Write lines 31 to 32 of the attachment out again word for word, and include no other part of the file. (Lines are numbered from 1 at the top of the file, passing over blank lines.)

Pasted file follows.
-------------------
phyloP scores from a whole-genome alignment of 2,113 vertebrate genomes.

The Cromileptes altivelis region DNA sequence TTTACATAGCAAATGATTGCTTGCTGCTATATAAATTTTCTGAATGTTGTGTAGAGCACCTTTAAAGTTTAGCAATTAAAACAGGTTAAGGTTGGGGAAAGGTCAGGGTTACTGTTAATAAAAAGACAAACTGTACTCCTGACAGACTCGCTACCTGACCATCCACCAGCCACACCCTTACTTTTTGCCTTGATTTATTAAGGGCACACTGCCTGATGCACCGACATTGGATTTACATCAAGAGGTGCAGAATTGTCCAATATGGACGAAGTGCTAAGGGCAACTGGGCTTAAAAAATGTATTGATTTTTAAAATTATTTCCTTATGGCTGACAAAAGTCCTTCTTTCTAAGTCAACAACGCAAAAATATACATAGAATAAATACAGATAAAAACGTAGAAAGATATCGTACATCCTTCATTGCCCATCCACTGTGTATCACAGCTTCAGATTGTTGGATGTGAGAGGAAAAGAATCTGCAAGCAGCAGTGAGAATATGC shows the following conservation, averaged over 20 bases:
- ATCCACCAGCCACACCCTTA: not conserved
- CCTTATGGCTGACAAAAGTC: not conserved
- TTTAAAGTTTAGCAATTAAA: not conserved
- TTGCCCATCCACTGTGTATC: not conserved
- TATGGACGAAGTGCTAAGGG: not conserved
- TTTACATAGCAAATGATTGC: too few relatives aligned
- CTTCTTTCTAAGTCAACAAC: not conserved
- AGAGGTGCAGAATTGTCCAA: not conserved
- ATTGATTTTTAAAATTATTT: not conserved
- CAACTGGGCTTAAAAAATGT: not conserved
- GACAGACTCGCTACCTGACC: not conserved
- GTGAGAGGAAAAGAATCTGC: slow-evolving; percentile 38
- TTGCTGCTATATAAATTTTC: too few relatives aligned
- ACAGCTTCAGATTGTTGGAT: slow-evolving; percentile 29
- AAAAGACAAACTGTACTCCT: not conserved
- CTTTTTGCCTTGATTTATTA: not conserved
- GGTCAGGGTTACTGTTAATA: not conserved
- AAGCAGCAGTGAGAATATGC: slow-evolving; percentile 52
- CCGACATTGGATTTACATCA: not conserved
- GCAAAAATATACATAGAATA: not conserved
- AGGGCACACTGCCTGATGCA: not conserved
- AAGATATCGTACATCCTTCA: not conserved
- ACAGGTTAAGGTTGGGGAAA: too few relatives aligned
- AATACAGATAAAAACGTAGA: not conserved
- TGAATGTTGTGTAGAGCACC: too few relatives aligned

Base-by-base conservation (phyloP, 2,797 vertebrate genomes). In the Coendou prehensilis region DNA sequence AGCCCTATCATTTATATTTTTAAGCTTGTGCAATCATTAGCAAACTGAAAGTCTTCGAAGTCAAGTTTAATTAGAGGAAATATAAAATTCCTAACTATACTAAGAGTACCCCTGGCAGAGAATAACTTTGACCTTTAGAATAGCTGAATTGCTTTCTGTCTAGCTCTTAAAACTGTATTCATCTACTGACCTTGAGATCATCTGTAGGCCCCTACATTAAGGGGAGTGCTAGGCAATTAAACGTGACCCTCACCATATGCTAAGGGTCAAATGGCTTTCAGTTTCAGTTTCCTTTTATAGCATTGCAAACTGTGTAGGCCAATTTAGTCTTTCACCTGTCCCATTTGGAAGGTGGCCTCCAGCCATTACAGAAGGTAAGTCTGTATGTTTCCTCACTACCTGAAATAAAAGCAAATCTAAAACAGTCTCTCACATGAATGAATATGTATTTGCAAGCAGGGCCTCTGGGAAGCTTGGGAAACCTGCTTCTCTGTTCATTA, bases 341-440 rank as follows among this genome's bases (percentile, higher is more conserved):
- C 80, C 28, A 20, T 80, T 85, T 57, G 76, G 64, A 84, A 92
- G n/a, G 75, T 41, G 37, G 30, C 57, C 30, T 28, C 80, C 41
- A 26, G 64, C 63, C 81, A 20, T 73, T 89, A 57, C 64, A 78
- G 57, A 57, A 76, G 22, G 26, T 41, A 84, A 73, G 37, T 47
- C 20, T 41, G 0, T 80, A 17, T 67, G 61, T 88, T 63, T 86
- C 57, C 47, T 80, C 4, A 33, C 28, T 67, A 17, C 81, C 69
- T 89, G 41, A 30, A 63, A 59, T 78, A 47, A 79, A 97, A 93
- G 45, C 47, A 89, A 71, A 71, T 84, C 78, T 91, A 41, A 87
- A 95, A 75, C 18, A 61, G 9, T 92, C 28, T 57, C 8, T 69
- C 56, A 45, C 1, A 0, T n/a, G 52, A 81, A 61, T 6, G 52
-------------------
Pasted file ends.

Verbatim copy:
- A 26, G 64, C 63, C 81, A 20, T 73, T 89, A 57, C 64, A 78
- G 57, A 57, A 76, G 22, G 26, T 41, A 84, A 73, G 37, T 47